Psychodynamic being the study of behavior as to motivation appears to flounder on self-harm, which has been described as one of the human behaviors "incredibly difficult to comprehend (Apter, 2002)." Thus, research has gone no further than setting the psychoanalytic concepts invoked by self-harm and establishing that this destructive behavior typically begins in early adolescence, which is around age 14, with the incidence seeming to peak between 16-25 years of age. This paper discusses those psychoanalytic concepts and explores their practical application in the adolescent stage of one's life. It examines self-harm from the perspective of psychoanalysis to see why adolescents otherwise considered normal sometimes exhibit such an abnormal behavior and in the process gain insights on how to handle such people.
Self-harm is defined as a deliberate and often repetitive destruction or alteration of one's own body tissue, without suicidal intent (Favazza, 1989; Lerner & Steinberg, undated). People who engage in this patently destructive act thus hurt themselves not to end their life but rather to enable them to carry on living by obtaining relief from intense emotions or by creating feelings when they feel numb inside. In other words, a person who truly attempts suicide seeks to end all feelings whereas a person who self-mutilates only seeks to feel better (Adams, undated). Most research on the subject emphasizes the distinction between self-harm and suicide. In fact self-harm is often referred to by residents as a means of survival, or relief from extreme distress and pent-up emotion. Nevertheless, most housing and mental health workers who have experience of this phenomenon will know at least one client who has severely injured or killed him/herself through either miscalculation of method or inability to resolve core problems and subsequent attempted or successful suicide (CSP, 2004).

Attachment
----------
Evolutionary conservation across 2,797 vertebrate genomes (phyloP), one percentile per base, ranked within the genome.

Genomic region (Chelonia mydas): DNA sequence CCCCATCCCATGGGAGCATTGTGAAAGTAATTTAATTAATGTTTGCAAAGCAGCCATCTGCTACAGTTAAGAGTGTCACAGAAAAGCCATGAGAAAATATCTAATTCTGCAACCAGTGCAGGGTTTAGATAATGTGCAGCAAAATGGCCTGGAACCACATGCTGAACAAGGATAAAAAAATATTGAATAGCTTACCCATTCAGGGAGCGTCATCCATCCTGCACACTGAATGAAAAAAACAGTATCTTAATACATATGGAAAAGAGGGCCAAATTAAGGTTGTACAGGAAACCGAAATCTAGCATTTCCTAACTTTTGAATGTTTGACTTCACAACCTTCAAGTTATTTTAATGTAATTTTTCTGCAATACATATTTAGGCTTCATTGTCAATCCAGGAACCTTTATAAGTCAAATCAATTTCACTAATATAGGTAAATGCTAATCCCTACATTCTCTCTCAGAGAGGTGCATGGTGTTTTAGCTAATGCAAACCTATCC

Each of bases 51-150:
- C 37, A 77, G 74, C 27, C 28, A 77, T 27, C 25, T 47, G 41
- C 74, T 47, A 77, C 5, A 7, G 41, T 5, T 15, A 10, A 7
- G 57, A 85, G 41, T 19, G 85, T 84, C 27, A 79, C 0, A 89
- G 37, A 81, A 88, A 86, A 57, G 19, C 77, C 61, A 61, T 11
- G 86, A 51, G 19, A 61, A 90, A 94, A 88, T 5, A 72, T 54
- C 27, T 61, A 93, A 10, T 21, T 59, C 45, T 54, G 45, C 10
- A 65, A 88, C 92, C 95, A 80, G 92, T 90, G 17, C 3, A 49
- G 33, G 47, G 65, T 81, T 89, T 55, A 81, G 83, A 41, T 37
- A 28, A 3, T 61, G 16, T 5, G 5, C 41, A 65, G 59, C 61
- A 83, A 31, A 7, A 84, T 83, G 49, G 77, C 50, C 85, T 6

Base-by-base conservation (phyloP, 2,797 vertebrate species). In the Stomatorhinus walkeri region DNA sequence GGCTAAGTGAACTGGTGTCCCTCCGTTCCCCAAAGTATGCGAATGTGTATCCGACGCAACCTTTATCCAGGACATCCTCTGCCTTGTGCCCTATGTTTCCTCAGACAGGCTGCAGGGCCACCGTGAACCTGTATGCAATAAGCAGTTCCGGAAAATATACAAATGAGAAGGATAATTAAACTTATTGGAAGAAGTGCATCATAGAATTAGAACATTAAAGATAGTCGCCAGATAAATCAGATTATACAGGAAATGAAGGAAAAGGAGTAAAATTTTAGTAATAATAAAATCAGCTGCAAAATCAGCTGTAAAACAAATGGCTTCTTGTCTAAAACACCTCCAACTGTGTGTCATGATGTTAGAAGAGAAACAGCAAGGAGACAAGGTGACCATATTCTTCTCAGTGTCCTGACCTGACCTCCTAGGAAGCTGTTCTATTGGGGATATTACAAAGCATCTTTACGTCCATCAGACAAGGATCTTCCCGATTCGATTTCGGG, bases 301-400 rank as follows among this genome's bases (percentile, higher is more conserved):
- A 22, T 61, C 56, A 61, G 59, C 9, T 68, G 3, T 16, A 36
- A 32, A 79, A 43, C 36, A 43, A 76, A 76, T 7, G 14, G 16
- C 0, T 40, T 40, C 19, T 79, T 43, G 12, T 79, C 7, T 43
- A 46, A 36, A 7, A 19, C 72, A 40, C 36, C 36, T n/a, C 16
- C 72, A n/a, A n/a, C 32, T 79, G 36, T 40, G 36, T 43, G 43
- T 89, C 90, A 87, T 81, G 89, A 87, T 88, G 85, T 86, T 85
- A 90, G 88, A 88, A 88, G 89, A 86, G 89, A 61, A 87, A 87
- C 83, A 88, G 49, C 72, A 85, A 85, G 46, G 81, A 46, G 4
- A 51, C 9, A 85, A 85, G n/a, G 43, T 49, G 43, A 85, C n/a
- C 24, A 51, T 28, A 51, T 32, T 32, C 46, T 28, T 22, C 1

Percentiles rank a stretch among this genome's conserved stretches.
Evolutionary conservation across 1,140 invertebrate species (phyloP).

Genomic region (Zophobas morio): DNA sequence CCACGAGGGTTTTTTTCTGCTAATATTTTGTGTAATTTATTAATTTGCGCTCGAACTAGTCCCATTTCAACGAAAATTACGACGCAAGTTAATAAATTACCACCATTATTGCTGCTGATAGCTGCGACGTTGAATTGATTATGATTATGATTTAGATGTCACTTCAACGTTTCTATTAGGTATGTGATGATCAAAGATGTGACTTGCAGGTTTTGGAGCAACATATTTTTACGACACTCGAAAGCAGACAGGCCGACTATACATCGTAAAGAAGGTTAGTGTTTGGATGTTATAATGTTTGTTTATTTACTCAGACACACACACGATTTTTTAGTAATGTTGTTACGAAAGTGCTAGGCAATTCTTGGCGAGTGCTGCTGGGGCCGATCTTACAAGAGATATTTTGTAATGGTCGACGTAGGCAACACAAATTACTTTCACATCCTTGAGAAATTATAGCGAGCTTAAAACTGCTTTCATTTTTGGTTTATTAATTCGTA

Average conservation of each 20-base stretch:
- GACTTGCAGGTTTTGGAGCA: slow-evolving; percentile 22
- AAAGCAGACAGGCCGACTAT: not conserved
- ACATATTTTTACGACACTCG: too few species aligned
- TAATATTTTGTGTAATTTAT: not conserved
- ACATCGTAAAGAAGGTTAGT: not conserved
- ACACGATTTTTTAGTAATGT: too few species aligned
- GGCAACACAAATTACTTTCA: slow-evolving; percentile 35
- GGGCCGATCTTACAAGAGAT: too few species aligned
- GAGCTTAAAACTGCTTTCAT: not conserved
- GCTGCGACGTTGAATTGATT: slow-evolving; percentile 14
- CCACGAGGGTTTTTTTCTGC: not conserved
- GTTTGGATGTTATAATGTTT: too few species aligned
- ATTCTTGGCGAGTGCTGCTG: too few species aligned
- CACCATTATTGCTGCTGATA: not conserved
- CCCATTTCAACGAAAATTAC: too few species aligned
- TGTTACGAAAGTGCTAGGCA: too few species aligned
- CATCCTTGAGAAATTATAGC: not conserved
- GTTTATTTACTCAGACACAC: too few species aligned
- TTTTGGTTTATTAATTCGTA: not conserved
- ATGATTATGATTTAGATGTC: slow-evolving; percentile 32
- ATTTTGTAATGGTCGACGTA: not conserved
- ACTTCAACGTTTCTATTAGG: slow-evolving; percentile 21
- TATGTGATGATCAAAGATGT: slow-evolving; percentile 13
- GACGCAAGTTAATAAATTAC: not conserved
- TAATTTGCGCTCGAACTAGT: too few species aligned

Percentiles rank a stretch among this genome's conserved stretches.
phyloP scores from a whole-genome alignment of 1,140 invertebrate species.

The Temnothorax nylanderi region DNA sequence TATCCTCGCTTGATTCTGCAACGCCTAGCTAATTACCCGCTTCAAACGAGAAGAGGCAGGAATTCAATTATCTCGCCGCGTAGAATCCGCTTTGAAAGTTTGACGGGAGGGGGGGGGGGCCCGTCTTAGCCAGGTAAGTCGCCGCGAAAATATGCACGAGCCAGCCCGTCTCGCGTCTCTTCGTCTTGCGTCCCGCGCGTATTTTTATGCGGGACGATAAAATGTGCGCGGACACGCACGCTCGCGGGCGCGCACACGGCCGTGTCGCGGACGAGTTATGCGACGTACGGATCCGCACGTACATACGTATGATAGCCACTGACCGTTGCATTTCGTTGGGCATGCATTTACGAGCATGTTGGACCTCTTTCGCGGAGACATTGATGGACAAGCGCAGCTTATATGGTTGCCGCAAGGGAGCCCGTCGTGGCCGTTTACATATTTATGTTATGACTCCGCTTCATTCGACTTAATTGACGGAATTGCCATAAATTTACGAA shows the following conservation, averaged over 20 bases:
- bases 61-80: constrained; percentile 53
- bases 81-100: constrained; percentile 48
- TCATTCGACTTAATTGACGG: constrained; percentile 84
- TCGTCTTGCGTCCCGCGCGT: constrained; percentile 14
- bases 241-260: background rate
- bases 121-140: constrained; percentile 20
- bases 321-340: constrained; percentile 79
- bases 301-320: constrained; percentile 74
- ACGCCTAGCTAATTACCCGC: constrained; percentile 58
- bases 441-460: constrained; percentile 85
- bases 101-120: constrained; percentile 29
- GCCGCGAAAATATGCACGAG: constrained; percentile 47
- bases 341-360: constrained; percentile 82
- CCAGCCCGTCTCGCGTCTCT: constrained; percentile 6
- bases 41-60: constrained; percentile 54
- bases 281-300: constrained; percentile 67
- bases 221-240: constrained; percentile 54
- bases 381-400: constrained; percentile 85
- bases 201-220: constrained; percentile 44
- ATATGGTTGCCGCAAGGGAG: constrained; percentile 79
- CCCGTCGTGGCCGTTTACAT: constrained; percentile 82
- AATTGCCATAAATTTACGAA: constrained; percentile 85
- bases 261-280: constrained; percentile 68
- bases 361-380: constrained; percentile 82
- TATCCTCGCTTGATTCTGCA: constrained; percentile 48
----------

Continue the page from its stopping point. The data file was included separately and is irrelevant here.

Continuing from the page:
Fillmore & Dell (2005) hold that self-harm occurs and continues unabated because of several factors:
- A strong relationship between childhood and adult experiences of violence and involvement in self-harm.
- The onset of self-harm occurs primarily during adolescence.
- There is a lack of awareness of existing resources for self-harm in the community and in correctional institutions.
- Specific programs and clear guidelines and policies on self-harm were generally lacking in both community and correctional settings.
Some of the terms used to describe self-harm include self-injury, self-mutilation, self-inflicted violence, auto-aggression, and para-suicide. The exact prevalence rate is unknown but it is believed that 400-750 people per 100,000 make self-harm their release valve for negative feelings. Self-harm is also 10 to 100 times more common than suicide but these statistics are not reliable because of the private nature of this act, compounded by the fact that many of such incidents are never brought to the attention of professionals. In one study, 71 percent of the young people who resort to self-harm considered this act to be an addiction (JCK, 2004), and as such may be as prevalent as the addiction to prohibited substances.
A striking feature of the social portrait of self-harming adolescents is the high level of family disruption and trauma in